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Energy Voices: Insights on the future of fuel and power

Are high oil prices pushing us towards debt limits?

The US is reaching debt limits because of a specific resource limit – lack of inexpensive oil, Tverberg writes.  

By Gail TverbergGuest blogger / March 5, 2013

An oil pump works at sunset in the desert oil fields of Sakhir, Bahrain. While there seems to be a large supply of oil available, it is at ever-higher cost of extraction, because of diminishing returns, Tverberg writes.

Hasan Jamali/AP/File

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If an economy is growing, it is easy to add debt. The additional growth in future years provides money both to pay back the debt and to cover the additional interest. Promotions are common and layoffs are few, so a debt such as a mortgage can easily be repaid.

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The situation is fairly different if the economy is contracting. It is hard to find sufficient money for repaying the debt itself, not to mention the additional interest. Layoffs and business closings make repaying loans much more difficult.

If an economy is in a steady state, with no growth, debt still causes a problem. While there is theoretically enough money to repay the debt, interest costs are a drag on the economy. Interest payments tend to move money from debtors (who tend to be less wealthy) to creditors (who tend to be more wealthy). If the economy is growing, growth provides at least some additional funds offset to this loss of funds to debtors. Without growth, interest payments (or fees instead of interest) are a drain on debtors. Changing from interest payments to fees does not materially affect the outcome.

Recently, the growth of most types of US debt has stalled (Figure 3). The major exception is governmental debt, which is still growing rapidly. The purpose of sequestration is to slightly slow this growth in US debt.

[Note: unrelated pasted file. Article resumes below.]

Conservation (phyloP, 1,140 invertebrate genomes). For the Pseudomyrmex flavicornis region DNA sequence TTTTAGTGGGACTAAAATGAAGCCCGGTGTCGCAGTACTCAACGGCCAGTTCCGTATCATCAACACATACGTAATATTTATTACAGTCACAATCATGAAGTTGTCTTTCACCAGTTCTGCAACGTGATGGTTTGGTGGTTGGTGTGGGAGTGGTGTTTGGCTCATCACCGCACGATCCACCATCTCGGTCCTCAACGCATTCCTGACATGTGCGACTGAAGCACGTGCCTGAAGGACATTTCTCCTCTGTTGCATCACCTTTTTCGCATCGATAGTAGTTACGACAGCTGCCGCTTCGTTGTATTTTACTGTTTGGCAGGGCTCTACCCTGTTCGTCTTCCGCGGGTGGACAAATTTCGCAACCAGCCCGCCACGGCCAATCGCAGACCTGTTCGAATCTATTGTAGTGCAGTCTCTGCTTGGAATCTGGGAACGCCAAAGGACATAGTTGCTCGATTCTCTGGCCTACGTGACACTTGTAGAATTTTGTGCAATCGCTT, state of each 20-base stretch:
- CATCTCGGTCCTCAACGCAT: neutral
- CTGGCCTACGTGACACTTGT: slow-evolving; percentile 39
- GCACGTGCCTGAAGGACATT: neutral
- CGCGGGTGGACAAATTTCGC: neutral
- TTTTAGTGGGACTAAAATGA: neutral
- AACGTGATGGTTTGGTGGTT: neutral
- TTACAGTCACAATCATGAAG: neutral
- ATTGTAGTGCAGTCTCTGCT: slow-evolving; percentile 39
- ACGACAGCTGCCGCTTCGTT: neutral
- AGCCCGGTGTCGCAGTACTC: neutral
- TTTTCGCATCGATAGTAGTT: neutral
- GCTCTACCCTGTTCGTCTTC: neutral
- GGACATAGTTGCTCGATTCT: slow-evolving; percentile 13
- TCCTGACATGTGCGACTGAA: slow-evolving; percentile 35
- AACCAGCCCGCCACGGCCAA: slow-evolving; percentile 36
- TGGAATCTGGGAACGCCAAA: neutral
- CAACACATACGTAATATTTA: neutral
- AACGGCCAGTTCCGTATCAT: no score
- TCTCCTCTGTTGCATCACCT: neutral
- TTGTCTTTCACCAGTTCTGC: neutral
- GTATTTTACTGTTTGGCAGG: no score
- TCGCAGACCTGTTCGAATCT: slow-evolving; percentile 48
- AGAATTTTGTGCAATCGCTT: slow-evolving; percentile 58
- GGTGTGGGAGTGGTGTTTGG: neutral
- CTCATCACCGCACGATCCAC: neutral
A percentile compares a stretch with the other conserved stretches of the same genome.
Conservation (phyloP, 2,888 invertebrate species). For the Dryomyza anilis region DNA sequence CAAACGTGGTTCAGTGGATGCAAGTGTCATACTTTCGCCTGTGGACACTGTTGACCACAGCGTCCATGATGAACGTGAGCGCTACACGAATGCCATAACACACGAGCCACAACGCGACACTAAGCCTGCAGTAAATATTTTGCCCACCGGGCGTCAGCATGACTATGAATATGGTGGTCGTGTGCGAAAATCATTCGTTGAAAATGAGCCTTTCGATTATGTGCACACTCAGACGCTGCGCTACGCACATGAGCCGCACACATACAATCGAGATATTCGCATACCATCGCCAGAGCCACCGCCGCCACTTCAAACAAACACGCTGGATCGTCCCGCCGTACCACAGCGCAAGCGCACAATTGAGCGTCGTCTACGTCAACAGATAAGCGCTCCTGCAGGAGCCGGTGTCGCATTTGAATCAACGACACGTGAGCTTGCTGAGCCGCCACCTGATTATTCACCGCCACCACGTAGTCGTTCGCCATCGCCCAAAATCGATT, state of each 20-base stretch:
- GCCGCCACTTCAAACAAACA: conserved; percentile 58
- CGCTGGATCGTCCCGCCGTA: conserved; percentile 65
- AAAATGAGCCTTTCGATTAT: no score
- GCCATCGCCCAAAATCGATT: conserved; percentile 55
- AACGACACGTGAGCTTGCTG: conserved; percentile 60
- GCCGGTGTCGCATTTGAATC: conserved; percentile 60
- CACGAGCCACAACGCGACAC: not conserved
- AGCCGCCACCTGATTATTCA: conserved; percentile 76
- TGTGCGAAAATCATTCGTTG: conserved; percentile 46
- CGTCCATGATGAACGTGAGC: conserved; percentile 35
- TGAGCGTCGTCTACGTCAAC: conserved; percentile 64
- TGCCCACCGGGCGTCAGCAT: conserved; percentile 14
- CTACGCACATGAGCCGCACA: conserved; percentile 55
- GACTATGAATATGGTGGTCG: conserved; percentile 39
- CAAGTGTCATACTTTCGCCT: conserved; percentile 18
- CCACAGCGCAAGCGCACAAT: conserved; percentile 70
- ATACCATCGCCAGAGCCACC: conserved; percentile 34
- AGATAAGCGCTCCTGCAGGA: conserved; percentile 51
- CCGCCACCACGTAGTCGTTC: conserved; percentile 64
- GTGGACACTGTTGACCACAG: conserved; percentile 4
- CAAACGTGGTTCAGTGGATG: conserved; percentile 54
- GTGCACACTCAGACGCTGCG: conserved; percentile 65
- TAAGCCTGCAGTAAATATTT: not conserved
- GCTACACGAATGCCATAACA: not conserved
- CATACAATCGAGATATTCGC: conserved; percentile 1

The growth in government debt occurs because of a mismatch between income and expenditures. There is a cutback in government revenue because high oil prices make some goods using oil unaffordable, causing a cutback in production, and hence employment. The government is affected because unemployed workers don’t pay much in taxes.  Government expenditures are still high because many unemployed workers are still collecting benefits.

What can we expect going forward? Will the debt situation get even worse?

I think we can expect that from here, the debt situation will deteriorate. One issue is rising oil prices. While there seems to be a large supply of oil available, it is at ever-higher cost of extractionbecause of diminishing returns. (This is even true of tight oil, such as from the Bakken.) Furthermore, I recently showed that not only do high oil prices adversely affect government finances, they also adversely affect wages.1

If wages are low, the temptation is for governments to try to create more “spendable income” by increasing debt. This can’t really fix the situation, however. The real issue is increasingly high oil prices, which adversely affect both government finances and wages. Adding debt adds yet more interest payments, adding a further burden to wage earners, and creating a need for payback in the future, when wages are even lower.

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